A 50% adoption rate is an astonishingly high level of engagement

Paul Morrell

Given how difficult all change is - and particularly in the construction industry, which has regarded itself as pretty well immune from the pressures of international competition that have transformed other industries, I think a 50% adoption rate is an astonishingly high level of engagement. It is also a testament to how well-designed government support, as well as the judicious use of its buying power, can encourage convergence of standards and practice without killing innovation. The strategy has been to break the market failure implicit in would-be adopters being reluctant to invest because of the risk of heading down a “Betamax” cul-de-sac, and offer the incentive to make the change through the promise of future work.

It is no great surprise to see the figures flat lining as it is a vast industry, operating in many different markets, and the pressures for change will also differ. For projects of scale, however, the reality is that BIM is simply becoming the new way of doing of business, and in pretty short order choosing whether or not to adopt it will make as much sense as choosing whether or not to adopt email.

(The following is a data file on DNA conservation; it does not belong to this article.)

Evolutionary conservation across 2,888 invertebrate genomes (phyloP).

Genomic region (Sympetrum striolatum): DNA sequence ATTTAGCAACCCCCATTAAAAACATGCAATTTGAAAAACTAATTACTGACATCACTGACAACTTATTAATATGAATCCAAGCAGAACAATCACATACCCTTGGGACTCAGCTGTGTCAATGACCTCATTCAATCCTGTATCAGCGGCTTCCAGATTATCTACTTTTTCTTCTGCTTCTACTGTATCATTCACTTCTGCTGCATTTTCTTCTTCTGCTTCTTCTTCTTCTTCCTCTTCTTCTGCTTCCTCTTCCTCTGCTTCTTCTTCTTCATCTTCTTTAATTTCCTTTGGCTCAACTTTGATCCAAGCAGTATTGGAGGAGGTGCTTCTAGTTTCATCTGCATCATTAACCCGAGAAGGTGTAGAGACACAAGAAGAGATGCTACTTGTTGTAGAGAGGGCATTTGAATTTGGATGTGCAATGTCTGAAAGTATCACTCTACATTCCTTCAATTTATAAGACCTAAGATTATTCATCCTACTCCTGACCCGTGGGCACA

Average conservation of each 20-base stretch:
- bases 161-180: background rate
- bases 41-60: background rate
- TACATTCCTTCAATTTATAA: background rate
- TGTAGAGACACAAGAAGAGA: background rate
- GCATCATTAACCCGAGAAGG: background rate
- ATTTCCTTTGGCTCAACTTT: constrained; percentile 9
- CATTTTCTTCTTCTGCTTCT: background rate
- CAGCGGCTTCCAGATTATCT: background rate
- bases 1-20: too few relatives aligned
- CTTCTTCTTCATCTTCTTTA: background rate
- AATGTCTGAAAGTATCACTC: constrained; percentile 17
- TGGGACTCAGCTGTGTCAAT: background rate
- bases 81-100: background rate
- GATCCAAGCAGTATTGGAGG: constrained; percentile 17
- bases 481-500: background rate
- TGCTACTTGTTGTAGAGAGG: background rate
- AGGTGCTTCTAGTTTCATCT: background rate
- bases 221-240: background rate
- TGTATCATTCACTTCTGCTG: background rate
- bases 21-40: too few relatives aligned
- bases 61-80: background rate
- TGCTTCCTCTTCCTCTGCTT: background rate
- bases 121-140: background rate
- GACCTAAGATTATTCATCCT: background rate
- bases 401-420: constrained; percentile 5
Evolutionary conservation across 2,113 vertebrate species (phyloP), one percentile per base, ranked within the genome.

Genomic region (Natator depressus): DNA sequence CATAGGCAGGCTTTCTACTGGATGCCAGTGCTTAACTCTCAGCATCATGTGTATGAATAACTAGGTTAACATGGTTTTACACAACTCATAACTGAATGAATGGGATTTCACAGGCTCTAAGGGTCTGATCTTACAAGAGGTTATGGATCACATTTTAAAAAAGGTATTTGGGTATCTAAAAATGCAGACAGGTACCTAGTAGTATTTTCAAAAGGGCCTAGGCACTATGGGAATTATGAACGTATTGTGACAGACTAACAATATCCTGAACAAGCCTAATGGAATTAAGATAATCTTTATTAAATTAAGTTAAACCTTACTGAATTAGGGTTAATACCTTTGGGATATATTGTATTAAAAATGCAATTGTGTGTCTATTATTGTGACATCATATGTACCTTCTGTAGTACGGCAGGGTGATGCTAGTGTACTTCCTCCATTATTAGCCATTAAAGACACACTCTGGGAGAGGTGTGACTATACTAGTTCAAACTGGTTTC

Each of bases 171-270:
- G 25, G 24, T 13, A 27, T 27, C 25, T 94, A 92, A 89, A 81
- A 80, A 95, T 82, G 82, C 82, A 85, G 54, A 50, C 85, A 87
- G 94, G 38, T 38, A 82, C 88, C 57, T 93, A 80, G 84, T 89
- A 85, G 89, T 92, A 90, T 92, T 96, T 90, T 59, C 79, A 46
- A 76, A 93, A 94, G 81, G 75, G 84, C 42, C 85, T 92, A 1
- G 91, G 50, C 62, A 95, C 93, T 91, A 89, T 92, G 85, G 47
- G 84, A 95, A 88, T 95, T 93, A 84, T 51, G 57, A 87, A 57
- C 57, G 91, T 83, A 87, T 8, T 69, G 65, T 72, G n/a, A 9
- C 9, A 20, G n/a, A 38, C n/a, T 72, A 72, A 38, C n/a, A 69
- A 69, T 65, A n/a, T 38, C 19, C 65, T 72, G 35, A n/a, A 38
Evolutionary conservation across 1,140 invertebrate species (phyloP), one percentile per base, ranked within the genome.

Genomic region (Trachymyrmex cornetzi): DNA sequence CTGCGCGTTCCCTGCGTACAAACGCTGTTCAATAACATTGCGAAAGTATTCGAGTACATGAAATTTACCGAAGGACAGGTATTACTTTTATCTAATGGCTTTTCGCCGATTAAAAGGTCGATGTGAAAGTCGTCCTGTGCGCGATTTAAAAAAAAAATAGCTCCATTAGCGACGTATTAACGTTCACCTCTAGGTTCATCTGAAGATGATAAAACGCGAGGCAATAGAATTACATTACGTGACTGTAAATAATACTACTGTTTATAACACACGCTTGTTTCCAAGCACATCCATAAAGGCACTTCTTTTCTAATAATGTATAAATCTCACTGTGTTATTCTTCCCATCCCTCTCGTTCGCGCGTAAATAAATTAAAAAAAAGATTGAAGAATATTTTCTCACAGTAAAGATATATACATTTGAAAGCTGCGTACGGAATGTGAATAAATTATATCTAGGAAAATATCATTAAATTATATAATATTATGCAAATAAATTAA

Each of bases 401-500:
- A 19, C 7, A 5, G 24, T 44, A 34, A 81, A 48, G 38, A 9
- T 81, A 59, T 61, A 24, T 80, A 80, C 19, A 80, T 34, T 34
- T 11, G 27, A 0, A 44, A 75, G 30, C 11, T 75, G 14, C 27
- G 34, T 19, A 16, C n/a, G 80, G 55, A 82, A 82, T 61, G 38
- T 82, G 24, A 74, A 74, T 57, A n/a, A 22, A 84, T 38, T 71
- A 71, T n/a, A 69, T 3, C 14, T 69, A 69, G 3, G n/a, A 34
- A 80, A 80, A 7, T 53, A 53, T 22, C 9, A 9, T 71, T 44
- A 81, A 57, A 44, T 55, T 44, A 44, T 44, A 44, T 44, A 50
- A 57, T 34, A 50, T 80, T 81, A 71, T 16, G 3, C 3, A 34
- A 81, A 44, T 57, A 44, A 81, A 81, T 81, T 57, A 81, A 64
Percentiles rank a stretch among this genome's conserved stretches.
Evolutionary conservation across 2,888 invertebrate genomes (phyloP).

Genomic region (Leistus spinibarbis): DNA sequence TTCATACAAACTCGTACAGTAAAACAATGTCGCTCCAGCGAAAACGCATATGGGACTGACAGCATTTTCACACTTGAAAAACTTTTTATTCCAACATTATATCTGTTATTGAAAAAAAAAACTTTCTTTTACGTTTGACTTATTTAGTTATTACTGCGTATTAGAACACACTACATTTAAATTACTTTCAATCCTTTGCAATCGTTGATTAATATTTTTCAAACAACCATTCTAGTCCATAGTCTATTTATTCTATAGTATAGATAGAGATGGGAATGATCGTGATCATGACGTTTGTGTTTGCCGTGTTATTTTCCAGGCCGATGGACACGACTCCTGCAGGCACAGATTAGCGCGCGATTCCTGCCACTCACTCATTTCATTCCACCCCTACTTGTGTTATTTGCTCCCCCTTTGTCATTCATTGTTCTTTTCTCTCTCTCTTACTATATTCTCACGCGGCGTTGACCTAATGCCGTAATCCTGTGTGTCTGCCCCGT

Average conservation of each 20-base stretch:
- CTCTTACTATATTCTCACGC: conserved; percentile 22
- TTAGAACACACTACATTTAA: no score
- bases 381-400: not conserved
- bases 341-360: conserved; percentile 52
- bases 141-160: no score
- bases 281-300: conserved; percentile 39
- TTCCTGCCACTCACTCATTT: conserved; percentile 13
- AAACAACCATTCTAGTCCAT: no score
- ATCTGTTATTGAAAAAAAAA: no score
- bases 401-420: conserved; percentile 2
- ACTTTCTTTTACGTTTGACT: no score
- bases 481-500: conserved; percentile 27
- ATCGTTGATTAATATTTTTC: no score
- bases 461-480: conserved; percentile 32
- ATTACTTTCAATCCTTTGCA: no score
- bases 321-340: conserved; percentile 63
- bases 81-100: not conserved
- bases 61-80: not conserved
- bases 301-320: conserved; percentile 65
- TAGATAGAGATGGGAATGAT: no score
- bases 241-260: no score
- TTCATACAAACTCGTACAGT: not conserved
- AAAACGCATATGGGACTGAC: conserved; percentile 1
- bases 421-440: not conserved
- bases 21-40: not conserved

As for the lack of penetration into asset management, that reflects another aspect of British (or maybe just human) nature: which is to go straight from resisting change as unnecessary to arguing that it hasn’t yet solved all of our problems. A lack of continuity between the construction of an asset and its subsequent operation is, however, an age-old structural problem, and it won’t be fixed overnight; but BIM, and in particular its connection into a Soft Landings programme, offers the best prospect of addressing that problem, and of gathering data that will demonstrate the wisdom of doing so.

In summary, it is hard to think of anything that has happened in construction within living memory that has gained so much traction in so little time, and holds out so much promise for improvements in the way that we work together for the benefit of the industry and its clients. Those of a more positive frame of mind than the industry norm might even regard it as exciting.

Paul Morrell is sole principal at Paul Morrell Consulting and the former government chief
construction adviser